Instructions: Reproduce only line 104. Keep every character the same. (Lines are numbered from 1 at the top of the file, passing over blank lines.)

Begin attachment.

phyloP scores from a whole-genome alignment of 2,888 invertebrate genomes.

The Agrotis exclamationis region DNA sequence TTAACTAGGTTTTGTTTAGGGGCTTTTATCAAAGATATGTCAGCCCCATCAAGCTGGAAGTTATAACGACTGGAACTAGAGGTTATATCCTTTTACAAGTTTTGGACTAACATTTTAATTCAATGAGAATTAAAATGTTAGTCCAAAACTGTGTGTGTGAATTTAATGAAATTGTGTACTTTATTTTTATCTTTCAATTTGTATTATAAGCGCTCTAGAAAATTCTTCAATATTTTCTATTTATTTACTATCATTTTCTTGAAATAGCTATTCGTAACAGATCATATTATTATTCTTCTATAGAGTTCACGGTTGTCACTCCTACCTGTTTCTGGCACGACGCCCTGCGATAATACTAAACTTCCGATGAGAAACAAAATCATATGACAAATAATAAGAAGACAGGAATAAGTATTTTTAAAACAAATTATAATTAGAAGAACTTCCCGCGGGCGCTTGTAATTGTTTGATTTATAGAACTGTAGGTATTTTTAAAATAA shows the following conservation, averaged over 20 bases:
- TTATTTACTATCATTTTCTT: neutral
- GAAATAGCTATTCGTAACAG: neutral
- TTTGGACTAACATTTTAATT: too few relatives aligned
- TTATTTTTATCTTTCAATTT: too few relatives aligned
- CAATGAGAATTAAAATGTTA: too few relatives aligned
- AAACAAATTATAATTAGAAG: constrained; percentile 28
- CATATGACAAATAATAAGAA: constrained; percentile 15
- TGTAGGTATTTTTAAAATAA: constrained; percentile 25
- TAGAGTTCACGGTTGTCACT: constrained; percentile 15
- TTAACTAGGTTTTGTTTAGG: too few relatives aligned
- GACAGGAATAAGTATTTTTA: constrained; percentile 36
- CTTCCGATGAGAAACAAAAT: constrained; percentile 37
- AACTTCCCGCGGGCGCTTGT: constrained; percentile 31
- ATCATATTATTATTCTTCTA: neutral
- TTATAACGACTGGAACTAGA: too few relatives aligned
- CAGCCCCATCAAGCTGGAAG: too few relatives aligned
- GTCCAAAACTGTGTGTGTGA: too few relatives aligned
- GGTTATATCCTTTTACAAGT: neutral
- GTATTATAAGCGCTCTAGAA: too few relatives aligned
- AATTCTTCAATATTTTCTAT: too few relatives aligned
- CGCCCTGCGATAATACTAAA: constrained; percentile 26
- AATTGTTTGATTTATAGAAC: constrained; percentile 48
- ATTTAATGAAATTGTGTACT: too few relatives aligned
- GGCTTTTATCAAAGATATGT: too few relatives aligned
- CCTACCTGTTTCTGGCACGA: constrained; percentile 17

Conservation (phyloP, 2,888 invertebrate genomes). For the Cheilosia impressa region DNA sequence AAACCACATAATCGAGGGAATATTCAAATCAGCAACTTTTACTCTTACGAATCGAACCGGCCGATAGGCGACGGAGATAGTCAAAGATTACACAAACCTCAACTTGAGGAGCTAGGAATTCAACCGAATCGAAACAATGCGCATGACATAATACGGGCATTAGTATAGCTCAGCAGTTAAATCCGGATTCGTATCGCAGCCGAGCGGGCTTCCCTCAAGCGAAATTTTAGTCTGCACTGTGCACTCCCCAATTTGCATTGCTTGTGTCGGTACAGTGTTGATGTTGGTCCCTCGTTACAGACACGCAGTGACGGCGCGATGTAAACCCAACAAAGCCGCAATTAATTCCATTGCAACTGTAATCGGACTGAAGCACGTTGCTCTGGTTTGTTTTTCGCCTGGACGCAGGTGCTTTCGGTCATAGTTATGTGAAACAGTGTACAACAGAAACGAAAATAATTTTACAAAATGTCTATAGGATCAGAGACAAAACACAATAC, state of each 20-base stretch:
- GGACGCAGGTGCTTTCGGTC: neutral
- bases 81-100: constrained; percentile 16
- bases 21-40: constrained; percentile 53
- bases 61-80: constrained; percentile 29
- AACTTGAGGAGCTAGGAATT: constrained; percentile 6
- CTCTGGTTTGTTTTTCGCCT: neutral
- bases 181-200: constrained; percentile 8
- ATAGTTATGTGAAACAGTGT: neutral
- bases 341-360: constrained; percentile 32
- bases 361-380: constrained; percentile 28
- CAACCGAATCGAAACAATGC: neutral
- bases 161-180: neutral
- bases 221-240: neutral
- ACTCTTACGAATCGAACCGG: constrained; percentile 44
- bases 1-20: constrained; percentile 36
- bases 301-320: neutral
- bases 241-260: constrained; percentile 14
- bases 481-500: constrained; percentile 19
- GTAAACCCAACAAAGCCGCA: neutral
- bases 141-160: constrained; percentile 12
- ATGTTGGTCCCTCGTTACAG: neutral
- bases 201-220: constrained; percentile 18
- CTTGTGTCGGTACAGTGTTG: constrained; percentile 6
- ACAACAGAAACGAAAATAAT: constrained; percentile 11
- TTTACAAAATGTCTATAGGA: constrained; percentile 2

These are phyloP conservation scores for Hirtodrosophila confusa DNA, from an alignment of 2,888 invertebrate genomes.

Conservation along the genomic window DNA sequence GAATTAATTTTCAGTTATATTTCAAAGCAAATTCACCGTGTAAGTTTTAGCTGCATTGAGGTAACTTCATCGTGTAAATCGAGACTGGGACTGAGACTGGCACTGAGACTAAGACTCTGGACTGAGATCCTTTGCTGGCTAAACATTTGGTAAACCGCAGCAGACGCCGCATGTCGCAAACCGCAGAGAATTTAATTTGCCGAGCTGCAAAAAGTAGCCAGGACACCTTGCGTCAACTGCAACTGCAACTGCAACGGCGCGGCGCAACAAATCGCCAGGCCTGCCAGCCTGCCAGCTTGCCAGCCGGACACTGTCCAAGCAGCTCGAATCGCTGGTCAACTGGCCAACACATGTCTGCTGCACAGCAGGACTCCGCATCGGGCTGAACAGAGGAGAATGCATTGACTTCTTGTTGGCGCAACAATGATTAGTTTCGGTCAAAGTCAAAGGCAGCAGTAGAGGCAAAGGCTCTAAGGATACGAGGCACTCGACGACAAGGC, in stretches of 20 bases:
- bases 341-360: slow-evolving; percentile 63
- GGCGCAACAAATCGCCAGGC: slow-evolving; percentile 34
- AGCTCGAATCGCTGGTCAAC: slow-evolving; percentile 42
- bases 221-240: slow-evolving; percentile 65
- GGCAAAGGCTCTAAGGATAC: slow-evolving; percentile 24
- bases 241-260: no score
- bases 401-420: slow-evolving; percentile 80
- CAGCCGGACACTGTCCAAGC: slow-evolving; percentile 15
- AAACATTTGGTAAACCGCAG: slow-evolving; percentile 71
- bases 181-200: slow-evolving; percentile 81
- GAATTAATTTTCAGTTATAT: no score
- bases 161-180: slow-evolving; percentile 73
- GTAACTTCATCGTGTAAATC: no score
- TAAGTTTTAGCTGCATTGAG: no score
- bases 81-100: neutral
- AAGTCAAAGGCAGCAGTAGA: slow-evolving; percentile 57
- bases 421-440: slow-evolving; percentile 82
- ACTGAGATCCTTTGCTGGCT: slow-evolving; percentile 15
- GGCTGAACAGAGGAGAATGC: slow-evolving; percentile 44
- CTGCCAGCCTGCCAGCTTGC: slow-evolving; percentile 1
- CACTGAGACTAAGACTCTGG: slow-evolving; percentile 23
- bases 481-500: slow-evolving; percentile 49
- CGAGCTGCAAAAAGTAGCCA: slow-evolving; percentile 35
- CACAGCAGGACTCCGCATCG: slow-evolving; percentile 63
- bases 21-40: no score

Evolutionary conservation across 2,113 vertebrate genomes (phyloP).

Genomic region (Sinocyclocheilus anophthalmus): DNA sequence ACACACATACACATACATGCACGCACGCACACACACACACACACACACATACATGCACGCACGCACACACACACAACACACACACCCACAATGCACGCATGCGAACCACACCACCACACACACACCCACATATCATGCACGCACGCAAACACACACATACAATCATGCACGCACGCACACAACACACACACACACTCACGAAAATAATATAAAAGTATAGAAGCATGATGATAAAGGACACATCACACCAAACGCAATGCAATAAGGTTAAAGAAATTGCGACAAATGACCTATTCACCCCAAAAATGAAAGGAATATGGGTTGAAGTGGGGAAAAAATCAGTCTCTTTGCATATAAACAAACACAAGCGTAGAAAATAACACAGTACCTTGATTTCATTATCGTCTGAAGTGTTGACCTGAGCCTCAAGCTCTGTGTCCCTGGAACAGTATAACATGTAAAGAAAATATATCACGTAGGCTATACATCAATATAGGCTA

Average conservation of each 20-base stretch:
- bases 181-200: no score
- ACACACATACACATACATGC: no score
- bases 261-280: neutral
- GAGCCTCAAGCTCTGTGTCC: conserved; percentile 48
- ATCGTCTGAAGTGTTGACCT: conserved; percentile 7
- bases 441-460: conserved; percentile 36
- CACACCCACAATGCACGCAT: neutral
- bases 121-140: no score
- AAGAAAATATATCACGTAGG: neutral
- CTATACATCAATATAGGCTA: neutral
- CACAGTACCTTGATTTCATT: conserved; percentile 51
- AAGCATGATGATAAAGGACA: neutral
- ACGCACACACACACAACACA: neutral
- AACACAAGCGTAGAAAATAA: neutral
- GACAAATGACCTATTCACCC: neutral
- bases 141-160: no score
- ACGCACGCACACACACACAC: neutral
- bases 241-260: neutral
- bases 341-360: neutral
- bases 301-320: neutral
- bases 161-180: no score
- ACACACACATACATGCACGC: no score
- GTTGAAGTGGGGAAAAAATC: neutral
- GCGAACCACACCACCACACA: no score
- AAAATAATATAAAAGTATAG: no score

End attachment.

- bases 161-180: no score